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Cultural Boundaries No Barriers for Fear of Being Laughed at

by Rajashri on October 17, 2009 at 12:42 PM
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 Cultural Boundaries No Barriers for Fear of Being Laughed at

The fear of being laughed at causes major issues in social lives of people. Known as gelotophobia, this is a disorder that affects people in all cultures alike.

What is the difference between a shy person and another who suffers from gelotophobia? One of the aims of a study published recently in the scientific journal Humor, which was led by a team from the University of Zurich, Switzerland, with the participation of researchers from 73 other countries, was to find out if there is a valid and reliable way of evaluating the fear of being laughed at within different cultures.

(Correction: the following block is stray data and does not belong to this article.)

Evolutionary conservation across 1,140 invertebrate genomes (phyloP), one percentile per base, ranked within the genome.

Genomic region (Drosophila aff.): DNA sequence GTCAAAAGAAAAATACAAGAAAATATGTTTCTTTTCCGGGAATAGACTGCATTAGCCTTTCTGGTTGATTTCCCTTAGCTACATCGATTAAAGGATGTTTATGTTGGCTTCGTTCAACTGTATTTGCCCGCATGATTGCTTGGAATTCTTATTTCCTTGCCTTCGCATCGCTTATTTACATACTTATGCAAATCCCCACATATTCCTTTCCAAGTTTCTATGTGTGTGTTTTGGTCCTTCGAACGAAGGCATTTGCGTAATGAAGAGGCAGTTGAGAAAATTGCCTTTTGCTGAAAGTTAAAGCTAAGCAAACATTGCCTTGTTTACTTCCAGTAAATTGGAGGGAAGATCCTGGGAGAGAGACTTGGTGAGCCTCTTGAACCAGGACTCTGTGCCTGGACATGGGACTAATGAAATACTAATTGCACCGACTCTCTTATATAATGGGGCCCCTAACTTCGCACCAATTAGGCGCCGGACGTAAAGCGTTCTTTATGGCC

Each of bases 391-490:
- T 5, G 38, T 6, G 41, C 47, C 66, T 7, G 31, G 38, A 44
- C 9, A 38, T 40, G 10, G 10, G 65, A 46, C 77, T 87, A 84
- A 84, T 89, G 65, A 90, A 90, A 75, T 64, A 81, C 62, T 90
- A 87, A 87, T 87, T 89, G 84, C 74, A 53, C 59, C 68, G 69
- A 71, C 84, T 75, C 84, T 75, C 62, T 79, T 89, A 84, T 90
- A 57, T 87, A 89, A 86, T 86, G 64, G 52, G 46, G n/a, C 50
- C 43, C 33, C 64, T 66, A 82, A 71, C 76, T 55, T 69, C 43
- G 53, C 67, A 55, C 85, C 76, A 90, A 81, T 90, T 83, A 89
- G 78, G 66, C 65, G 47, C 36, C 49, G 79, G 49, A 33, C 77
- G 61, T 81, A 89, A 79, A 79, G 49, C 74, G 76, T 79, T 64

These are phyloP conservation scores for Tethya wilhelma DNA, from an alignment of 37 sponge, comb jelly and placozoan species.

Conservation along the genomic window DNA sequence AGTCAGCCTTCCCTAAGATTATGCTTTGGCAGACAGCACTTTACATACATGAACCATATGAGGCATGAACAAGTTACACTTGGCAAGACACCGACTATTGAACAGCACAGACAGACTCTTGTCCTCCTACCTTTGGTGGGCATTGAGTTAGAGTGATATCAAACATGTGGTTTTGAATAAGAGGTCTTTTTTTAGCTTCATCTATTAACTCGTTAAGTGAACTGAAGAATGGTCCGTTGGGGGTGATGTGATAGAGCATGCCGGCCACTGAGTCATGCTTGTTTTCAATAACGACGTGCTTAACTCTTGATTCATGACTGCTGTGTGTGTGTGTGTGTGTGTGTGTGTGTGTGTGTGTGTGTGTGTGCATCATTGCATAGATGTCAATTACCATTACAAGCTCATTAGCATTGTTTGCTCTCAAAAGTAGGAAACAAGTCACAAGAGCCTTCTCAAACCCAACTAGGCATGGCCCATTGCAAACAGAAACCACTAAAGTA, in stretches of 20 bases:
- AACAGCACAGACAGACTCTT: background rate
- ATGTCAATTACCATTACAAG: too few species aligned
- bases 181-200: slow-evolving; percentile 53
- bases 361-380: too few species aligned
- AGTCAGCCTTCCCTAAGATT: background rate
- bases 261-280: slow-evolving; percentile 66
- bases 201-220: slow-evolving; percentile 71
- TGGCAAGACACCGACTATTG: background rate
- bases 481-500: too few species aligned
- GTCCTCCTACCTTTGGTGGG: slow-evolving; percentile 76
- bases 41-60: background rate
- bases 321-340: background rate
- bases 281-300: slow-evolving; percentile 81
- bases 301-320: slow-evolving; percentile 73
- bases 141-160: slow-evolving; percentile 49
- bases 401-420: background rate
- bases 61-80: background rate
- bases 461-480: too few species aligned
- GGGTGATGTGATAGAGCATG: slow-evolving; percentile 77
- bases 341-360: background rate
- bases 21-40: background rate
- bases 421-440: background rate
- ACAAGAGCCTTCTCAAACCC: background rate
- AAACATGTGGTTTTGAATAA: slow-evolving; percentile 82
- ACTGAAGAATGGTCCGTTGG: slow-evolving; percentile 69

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"People laugh at others for many different reasons", Victor Rubio, a psychologist at the Autonomous University of Madrid and one of the Spanish researchers taking part in the study, tells SINC.

"This causes an anxiety or fear response in the person affected, leading them to avoid situations in which such circumstances may arise, and this may even become a problem that impacts on their social life", explains the expert.
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The lead authors of the research study commissioned 93 scientists to use a questionnaire (translated into 42 languages) on a sample of 22,610 people in order to find out whether they suffered from gelotophobia, which comes from the Greek gelos, 'laugh', and phobos, 'fear'.